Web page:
A portion of “Turf,” a duet section from Camille A. Brown’s “ink” that takes the dancers from boyhood innocence to teenagers protecting their turf to manhood.
Ronen Bergman’s blend of history and investigative reporting is a humane book about a contentious subject.
"I am not aware of a time after the rise of mass literacy when reading did not compete with other forms of leisure: dance halls, theater, and religious revivals, plus cinema, art galleries, and, more recently, video games. It may feel as though we read less now than we did before the advent of smartphones and social media, but statistics do not bear that out. In January of last year, Gallup found that Americans were consuming books at roughly the same rates as in 2002."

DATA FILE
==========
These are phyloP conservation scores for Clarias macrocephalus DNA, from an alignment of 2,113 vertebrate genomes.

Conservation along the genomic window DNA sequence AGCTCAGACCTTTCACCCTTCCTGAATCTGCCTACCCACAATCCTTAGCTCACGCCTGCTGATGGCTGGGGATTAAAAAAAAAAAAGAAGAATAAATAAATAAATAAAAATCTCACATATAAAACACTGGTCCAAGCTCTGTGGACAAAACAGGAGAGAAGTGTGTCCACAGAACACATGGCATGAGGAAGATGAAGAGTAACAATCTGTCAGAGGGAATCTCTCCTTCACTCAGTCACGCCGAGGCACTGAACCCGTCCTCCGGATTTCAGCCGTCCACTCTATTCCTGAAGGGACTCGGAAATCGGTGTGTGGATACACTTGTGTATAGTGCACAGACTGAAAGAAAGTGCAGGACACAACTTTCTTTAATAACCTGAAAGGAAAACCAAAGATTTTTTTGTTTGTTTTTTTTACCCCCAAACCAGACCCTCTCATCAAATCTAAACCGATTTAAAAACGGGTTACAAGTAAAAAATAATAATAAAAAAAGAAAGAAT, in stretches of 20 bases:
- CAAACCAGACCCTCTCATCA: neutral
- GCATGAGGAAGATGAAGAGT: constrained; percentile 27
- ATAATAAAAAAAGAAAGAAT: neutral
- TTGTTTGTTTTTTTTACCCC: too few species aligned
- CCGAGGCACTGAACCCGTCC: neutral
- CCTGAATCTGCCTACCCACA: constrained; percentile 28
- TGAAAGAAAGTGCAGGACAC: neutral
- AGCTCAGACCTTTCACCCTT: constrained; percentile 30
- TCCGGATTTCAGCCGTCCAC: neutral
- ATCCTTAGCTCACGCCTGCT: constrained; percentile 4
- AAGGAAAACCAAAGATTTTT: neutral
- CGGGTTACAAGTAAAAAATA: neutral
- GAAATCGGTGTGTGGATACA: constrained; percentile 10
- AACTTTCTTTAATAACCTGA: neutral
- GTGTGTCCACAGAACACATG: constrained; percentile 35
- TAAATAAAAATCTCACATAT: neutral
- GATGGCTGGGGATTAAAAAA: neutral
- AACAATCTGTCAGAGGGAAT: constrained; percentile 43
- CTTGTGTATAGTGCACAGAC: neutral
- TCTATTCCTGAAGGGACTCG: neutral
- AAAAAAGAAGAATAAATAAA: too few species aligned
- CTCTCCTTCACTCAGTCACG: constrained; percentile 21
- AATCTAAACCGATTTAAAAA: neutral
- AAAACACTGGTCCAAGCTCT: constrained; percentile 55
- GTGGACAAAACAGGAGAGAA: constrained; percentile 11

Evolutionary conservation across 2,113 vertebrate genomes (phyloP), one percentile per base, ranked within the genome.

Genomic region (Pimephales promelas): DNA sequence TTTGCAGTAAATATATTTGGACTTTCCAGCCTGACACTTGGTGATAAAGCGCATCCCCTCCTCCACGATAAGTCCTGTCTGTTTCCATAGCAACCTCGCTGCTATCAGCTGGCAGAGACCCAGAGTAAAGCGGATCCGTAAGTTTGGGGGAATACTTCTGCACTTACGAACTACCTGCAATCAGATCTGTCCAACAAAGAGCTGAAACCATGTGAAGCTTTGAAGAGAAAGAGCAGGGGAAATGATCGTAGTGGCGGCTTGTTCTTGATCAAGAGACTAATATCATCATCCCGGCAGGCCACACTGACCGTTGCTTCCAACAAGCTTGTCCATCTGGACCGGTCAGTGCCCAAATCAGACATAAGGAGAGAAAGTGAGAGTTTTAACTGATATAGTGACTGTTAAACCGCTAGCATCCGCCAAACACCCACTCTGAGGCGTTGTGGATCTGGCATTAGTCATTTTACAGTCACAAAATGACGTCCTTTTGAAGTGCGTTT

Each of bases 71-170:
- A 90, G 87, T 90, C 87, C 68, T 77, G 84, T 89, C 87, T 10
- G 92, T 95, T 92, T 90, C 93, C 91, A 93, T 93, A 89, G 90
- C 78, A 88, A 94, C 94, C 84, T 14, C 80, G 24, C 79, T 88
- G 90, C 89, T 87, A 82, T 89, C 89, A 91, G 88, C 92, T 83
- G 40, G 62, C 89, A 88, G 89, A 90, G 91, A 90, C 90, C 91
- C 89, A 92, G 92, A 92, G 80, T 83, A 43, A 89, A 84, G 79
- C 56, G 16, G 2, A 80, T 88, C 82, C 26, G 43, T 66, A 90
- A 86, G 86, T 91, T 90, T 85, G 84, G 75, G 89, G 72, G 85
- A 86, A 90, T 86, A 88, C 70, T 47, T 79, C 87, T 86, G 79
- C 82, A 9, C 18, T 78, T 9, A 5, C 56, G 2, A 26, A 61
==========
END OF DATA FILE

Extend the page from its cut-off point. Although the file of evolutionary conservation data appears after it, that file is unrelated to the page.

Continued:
Stephen Hough’s program at Carnegie Hall seemed a curious way of honoring the 100th anniversary of a composer’s death. But his playing proved his point.
Site-specific work isn't new, particularly among contemporary dance circles. The scale, however, of these recent efforts from companies who customarily present work in big, proscenium settings is notable. Choreographers are looking to every corner of their home venues, getting off the stage and changing the rules about how theatrical spaces are used.
If most longtime gallerists continue clinging to familiar patrons and familiar methods, then the art business, as physicist Max Planck once said of science, will only “advance one funeral at a time.” But either way the next generation appears ready to step up and reach out.
Glenn Howerton stars as a bitter high school teacher in this abrasive sitcom.
Ms. Pesle championed the choreographer Merce Cunningham, the experimental director Robert Wilson and many others, but the public rarely knew her name.